Throughout high school, my youngest developed a wide social circle of mostly female friends, for whom he serves dinners and desserts. I’ve noted how the girls flock to the home of a 17-year-old male who knows how to don an apron and turn on the flame. Lately, I’ve caught myself observing as he adds béchamel, mozzarella, and Parmesan to the final layer of lasagna, memorizing the steps he takes for when he’s no longer around to feed us.

Now, as Spencer goes off to college, I’m making an effort to incorporate finer, fresher ingredients into our meals and trying to eat higher-quality food. Still, I know I’ll never be able to match either his skill or passion in the kitchen.

I suspect that over time, I’ll succumb to many old habits, such as ordering in Chinese food and bringing home the bagels. Without our son around, my husband and I will be lonely. And hungry. We’ll be looking forward to his visits home.

I hate to admit it, but my ex-boyfriend was right. It took the son I adored, however, to show me that cooking is both an art form and a way to care for those you love.

Freelance editor Nicole Bokat is the author of two novels, Redeeming Eve and What Matters Most. Her work has been published in the Jewish Daily Forward, Z Magazine, Parents, and on More.com.

Copyright © 2006–2012 Culinate, Inc. All rights reserved.
Parents 
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Fickle Friendships   

 

Does your child's life seem like a soap opera sometimes? Here's why 5- and 6- year-olds are constantly breaking up and making up.

 

By Nicole Bokat   

 

         During my son's first two years in public school, it seemed as though he were riding a social seesaw. If I asked, "How was your day?" Spencer would frequently sigh and say, "Henry isn't my friend again." When I asked why, he'd say matter-of-factly. "He's friends with Joseph now. They ran races on the playground without me." He complained all the time about being excluded, so I finally broached the subject with his first-grade teacher. She, however, was nonplussed: Spencer was happy and well liked, she said, and he and Henry were inseparable. Finding good friends makes school much more fun for 5- and 6-year-olds, but their relationships tend to be rocky because they don't yet realize that it's normal to disagree sometimes. “When they fight with their friends, it feels catastrophic," says psychologist Michael Thompson, Ph.D., coauthor of Mom, They're Teasing Me (Ballantine, 2002) and a Parents adviser.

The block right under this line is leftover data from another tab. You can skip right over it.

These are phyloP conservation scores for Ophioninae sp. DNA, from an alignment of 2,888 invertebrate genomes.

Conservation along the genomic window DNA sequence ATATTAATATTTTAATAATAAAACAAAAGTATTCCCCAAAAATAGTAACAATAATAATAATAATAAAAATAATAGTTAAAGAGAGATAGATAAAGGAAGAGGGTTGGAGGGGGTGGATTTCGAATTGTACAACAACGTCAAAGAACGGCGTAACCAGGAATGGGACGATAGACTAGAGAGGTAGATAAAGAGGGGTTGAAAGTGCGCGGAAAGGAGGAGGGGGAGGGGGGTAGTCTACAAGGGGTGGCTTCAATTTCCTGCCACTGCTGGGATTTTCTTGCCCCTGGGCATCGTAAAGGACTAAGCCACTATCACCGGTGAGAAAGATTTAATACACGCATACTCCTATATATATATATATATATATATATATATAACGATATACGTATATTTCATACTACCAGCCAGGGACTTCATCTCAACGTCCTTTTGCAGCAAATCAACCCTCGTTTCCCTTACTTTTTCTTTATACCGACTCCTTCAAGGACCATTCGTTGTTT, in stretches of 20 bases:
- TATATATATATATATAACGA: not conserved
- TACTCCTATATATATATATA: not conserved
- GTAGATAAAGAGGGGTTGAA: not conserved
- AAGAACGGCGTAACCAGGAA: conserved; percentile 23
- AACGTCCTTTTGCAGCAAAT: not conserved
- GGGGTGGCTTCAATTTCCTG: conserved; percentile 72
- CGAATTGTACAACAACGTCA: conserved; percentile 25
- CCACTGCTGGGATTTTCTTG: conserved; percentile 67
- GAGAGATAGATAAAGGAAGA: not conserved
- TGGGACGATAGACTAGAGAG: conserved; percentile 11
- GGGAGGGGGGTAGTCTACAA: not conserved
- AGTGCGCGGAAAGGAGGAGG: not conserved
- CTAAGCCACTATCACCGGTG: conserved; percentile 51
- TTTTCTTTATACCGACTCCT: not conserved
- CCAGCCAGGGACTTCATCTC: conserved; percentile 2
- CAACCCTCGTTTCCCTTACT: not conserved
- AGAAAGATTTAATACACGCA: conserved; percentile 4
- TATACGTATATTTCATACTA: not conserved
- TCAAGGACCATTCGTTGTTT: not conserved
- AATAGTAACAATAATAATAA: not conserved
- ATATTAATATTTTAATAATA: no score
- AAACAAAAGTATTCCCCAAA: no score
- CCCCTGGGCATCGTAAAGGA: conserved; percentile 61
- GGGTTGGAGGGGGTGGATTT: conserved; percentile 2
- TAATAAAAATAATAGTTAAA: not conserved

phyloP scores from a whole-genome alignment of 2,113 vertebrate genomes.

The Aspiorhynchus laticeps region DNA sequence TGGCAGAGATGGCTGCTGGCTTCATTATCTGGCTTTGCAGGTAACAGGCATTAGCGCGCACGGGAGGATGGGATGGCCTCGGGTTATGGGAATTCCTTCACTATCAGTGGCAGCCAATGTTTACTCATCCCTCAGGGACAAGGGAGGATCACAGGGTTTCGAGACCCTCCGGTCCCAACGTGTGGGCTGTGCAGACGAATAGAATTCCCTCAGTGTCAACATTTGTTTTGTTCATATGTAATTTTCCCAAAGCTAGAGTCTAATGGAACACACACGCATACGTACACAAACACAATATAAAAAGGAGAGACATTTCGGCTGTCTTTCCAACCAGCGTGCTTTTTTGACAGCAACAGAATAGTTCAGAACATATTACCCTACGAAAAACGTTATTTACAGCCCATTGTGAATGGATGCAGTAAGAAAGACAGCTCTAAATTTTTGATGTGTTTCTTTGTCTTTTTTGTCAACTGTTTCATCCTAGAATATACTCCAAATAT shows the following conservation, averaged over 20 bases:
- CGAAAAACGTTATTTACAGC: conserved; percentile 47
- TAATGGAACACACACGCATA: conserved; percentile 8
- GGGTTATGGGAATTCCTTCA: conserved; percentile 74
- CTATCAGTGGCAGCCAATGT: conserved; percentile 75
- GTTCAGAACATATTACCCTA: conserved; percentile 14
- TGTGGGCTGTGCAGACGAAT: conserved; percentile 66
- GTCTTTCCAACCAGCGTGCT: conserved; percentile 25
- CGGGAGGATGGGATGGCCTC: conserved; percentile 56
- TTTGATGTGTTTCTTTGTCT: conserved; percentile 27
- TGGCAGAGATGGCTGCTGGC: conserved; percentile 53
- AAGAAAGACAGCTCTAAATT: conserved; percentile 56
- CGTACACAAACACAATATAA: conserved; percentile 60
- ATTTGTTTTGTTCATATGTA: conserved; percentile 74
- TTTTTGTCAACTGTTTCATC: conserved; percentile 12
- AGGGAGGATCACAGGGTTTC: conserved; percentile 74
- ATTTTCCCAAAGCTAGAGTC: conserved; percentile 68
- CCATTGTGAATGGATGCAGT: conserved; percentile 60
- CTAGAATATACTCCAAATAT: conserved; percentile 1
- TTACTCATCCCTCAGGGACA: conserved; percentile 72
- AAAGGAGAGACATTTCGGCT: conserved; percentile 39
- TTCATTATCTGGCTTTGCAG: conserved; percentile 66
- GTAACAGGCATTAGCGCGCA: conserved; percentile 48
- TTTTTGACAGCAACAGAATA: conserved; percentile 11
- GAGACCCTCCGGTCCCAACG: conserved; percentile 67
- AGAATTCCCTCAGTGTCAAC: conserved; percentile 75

Another concept that eludes many kids is that friendship, unlike marriage, doesn't require monogamy. If your child's closest friend wants to play tag with another classmate one day instead of having that regular soccer game with your child, it seems like a betrayal;  notes Eric Buhs, Ph.D., a professor of educational psychology at the University of Illinois at Urbana-Champaign. "As kids get older, they learn that if a friend wants to play with someone else on occasion, it's not a personal rejection."